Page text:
Monday, March 31, 2008

Everybody Wants to Sing!

I was channel surfing this morning and caught a performance by Chikezie on Regis and Kelly. He was so genuinely nice, humble and sang with amazing technique, control, heart, ease and confidence. I think he is one of the very best singers this year from Idol and I am sorry to see him go.

However, when Regis asked how he was doing since he got voted off the show last week, he said he was relieved. He said that now he didn't have to prove himself to the 3 judges and didn't have to sweat through the Wed. night show waiting to see if he was voted on or off. And finally, he said that he was happy to be away from Simon, who enjoys being brutally honest a little too much. I was glad he was so candid with his opinions. Mostly, everyone seems too afraid to speak up against Simon's sadistic tendencies, because he is "the boss" of the show. I for one would never want to be judged by him. Show business is hard enough without someone trying to insult you for the fun of it. Although Simon has some good points, the way he says things is cruel and brutal. Does he think that's what America wants? Meanness is not appealing to me. That is why I haven't watched it for all these seasons. Due to my students constantly asking me what I think of the various singers, I decided to watch the whole season this year. It has been interesting and at times painful so far. I always cringe when Simon gives his critique. I do believe he gets pleasure from making the most cruel comparisons such as telling David A. the song sounded like "a theme park song with animated creatures". Is that necessary? Maybe he could say that the song didn't suit him as well as some of the others. Okay, I've made my point.

And one other thing. I was on the radio the other morning, I thought because I am a singer, performer and vocal coach, I could give some professional insight. Instead, I was asked questions like, "what do I think of David A.'s cruel stage father" and "did I like the new stage?" Why do people want to harp on the gossip and unimportant details? Isn't it more interesting to talk about what it takes to get up there and perform through stage fright and sickness, and cruel judges during this contest. At least I would find that more interesting. I think this show is such a hit because, as my grandmother always used to say, "everybody wants to sing". So don't we all want to know how to get up in front of people and express ourselves completely? I have so many students, young and old who yearn to feel free when they sing. There are great tricks to helping you get through the nerves. I have struggled with stage fright my whole life as so many performers do and have used these methods to help me through. I know I'm not the only performer who has dealt with it. Al Jolson used to throw up before every show. Barbra Streisand stopped performing live for 30 years because of it. I am very impressed with the singers on AI. They get up there and do it. Maybe someone will ask me about things pertaining to performing sometime. Do you have any questions out there? I'm glad to answer them if i can.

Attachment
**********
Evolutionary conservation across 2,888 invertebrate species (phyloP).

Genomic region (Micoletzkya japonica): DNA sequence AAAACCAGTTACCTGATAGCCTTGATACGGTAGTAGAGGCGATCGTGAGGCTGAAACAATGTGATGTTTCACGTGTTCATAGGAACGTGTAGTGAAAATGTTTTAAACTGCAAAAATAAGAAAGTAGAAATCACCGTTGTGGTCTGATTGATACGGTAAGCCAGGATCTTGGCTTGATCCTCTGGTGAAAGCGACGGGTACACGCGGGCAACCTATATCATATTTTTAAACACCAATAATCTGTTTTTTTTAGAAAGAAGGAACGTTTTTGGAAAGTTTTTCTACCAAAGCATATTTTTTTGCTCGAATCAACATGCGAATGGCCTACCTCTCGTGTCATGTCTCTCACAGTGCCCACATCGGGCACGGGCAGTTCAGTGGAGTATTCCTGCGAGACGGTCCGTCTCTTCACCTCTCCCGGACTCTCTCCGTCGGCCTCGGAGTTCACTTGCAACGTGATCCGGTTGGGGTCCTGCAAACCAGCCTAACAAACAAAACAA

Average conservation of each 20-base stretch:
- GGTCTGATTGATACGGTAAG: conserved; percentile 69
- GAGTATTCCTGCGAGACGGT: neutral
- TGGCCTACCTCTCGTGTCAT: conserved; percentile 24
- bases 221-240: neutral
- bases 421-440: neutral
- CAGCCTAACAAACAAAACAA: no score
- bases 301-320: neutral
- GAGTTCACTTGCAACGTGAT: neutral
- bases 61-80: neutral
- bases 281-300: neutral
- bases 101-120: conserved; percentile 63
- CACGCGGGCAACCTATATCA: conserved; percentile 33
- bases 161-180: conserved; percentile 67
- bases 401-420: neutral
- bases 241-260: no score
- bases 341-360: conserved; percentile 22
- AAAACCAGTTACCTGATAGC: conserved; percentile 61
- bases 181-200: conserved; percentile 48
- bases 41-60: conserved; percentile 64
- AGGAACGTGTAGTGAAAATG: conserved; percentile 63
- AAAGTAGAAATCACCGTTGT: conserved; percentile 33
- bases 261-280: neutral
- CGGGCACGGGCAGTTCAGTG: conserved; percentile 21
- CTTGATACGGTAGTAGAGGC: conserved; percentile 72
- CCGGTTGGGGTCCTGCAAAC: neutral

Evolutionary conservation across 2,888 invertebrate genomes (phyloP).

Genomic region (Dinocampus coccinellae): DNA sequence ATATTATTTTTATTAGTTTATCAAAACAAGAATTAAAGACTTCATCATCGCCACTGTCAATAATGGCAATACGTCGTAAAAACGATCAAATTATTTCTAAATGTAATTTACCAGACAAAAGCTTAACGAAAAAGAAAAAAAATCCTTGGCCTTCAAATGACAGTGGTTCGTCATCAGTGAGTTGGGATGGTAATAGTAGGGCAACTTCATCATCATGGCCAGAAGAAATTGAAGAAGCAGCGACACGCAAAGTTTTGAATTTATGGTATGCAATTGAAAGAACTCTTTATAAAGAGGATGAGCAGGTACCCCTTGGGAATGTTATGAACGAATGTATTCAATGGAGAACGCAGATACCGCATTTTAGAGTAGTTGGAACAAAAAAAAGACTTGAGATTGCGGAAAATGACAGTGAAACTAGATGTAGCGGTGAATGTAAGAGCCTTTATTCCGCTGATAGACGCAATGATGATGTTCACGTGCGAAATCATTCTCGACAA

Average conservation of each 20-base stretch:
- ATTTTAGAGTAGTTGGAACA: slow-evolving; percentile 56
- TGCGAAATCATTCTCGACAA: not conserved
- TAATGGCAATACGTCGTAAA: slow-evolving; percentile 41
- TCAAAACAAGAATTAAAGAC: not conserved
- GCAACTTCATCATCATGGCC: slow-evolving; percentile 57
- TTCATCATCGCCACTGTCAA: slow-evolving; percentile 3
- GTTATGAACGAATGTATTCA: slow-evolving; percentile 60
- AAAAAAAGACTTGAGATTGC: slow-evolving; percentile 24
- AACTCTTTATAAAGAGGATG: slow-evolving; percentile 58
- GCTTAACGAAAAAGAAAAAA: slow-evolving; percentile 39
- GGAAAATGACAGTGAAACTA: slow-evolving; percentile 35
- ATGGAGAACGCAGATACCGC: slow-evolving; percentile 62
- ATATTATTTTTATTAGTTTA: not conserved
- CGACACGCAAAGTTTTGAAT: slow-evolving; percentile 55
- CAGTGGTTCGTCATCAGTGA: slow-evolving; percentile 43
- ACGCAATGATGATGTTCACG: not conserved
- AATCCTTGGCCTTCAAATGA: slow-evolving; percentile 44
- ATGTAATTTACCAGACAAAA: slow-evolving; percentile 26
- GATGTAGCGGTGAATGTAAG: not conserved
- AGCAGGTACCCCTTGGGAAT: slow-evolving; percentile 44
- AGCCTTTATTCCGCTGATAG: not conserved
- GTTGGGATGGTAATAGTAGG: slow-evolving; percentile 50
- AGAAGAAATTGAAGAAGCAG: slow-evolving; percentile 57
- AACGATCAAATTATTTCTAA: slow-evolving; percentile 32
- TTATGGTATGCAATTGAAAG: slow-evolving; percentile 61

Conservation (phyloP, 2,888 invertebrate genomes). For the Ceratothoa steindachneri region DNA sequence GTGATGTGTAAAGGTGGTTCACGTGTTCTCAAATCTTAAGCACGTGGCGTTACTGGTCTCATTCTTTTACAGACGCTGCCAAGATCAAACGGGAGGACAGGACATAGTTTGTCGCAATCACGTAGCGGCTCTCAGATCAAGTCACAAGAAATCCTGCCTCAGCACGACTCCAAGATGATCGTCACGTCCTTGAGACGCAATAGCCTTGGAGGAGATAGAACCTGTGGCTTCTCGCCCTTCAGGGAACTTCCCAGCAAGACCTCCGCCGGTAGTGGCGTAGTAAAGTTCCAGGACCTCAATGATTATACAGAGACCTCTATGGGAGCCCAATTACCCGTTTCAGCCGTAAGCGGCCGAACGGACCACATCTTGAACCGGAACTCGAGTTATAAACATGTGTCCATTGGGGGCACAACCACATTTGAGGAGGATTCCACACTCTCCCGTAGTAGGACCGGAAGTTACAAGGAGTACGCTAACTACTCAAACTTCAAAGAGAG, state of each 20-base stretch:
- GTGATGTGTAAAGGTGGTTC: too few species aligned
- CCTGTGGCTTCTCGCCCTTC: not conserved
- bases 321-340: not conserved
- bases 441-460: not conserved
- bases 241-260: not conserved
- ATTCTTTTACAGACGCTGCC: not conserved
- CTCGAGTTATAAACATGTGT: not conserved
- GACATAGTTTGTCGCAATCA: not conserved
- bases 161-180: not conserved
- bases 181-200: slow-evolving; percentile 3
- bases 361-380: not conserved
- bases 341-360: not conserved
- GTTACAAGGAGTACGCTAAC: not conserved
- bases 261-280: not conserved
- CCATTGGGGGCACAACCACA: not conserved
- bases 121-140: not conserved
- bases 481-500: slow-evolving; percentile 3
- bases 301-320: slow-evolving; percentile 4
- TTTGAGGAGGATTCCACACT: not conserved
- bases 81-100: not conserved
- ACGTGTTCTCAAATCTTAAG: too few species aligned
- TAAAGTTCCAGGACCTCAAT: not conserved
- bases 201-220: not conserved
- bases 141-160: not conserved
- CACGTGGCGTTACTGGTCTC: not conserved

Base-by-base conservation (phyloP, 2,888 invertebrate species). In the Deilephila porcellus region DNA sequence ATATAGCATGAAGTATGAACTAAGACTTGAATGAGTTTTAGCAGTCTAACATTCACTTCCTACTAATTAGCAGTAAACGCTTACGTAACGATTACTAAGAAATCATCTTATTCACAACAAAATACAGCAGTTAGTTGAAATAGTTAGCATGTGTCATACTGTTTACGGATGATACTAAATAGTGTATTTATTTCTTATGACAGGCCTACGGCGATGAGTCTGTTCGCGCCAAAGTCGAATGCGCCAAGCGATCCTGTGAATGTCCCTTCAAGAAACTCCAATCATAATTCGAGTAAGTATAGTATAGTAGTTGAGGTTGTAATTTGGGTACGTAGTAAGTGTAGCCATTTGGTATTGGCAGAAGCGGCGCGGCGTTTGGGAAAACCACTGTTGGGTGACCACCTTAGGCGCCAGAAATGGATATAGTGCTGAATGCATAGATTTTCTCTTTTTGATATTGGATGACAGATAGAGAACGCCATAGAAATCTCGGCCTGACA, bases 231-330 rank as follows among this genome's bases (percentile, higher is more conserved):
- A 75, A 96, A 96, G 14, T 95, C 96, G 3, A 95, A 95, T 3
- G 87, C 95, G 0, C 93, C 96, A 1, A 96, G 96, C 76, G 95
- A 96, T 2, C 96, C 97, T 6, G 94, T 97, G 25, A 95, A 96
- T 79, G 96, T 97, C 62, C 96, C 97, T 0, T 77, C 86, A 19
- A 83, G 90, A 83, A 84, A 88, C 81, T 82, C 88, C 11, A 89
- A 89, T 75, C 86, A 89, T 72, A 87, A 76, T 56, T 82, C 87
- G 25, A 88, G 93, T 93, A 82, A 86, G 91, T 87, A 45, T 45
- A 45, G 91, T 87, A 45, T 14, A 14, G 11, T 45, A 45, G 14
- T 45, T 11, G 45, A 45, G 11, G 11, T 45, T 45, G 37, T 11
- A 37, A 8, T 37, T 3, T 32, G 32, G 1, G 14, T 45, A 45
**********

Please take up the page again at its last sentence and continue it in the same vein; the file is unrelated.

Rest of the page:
ella said...

I agree with why would somebody make fun of the weakness of others in front of almost the whole world. So to those who have fear of being in front of many people I want to share some tip to fight the fear:

stage fright can leave many singers disoriented and searching for the lyrics they thought they knew. Many experts say that you don’t know your performance well enough unless you can perform it under any circumstance at any time. While this might sound extreme, it is a sure-fire way to calm your fears about messing up your act or forgetting your lyrics. But what does it take to be able to perform anywhere, anytime? Try some, or all, or these practice techniques to help you get there. Before you know your performance, you should be able to sing it perfectly just after waking up in the middle of the night and in front of any audience.

Vickie said...

That's a great suggestion. Practice makes perfect.